EPA-funded lab faked research results on respiratory illnesses, whistleblower lawsuit claims

Duke University has admitted that one of its lab technicians falsified or fabricated research data on respiratory illnesses that were used to get large grants from the Environmental Protection Agency.

The admission came Sunday in legal filings that respond to a federal whistleblower lawsuit, which the school tried to get dismissed, by former lab analyst Joseph Thomas, according to the Durham Herald-Sun. Thomas claims in his lawsuit that the allegedly fake research data of Erin Potts-Kant, who worked eight years at a Duke medical school lab, was used by the prestigious university and some of its professors to fraudulently obtain federal grants. Thomas also claims Duke tried to hide the alleged fraud.

Potts-Kant told a Duke investigation panel, which reviewed 36 of her reports, her fake data was “included in various publications and grant applications.”

Thomas alleges that all or nearly all the work Potts-Kant did during her eight years at Duke compromised grants worth $112.8 million to Duke and another $120.9 million to institutions like UNC-Chapel Hill and North Carolina State University, the Herald-Sun said.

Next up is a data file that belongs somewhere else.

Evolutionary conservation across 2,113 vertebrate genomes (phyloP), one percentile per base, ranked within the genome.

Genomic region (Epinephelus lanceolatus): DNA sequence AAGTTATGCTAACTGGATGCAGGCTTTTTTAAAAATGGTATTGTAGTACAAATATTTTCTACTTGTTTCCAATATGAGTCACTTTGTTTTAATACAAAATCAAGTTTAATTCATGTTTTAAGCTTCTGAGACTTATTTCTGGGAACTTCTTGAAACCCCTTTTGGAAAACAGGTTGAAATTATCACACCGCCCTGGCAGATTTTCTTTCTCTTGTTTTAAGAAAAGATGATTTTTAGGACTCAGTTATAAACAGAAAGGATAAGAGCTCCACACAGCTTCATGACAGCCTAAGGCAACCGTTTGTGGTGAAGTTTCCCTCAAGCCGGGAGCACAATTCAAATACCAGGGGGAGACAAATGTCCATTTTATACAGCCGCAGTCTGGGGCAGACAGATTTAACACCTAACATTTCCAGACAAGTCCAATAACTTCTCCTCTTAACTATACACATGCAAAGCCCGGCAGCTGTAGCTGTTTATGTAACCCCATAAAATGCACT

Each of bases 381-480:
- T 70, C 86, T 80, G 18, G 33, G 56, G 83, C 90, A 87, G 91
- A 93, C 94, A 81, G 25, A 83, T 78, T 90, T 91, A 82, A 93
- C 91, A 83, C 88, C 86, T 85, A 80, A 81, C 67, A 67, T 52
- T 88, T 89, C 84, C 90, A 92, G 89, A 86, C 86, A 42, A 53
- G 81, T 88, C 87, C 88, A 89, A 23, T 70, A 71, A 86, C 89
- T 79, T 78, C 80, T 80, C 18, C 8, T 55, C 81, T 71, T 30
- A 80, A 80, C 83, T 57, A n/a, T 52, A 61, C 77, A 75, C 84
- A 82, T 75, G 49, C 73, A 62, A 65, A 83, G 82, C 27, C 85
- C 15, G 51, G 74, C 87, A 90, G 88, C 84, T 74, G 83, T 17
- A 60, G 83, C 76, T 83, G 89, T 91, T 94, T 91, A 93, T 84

Thomas’ lawsuit uses the False Claims Act that whistleblowers can use to notify authorities of a potential fraud. If such lawsuits are successful, the whistleblower can receive a reward. Damage awards can be as much as three times the size of the alleged fraud.

Potts-Kant, who worked for now-retired pulmonologist Dr. Michael Foster, admitted she had “generated experiment data that was altered,” and that “to the extent she altered” it, “she knew the altered experiment data was false,” according to a lawyer representing her.

In 2007 the EPA gave Foster a grant to determine whether exposure to airborne particulates can negatively affect lung development in newborn mice. Potts-Kant operated a machine that gauged the lung function of mice to learn more about human respiratory ailments, the Daily Caller reported. That project was part of a $7.74 million environmental justice grant for a project that covered a period from 2007 to 2014.

Research from this project goes into EPA data sets the agency uses to link respiratory ailments and airborne particulates.

In 2013 Potts-Kant was accused of embezzlement, which triggered an investigation of her work by Duke. She resigned from the
school and was eventually convicted of embezzlement.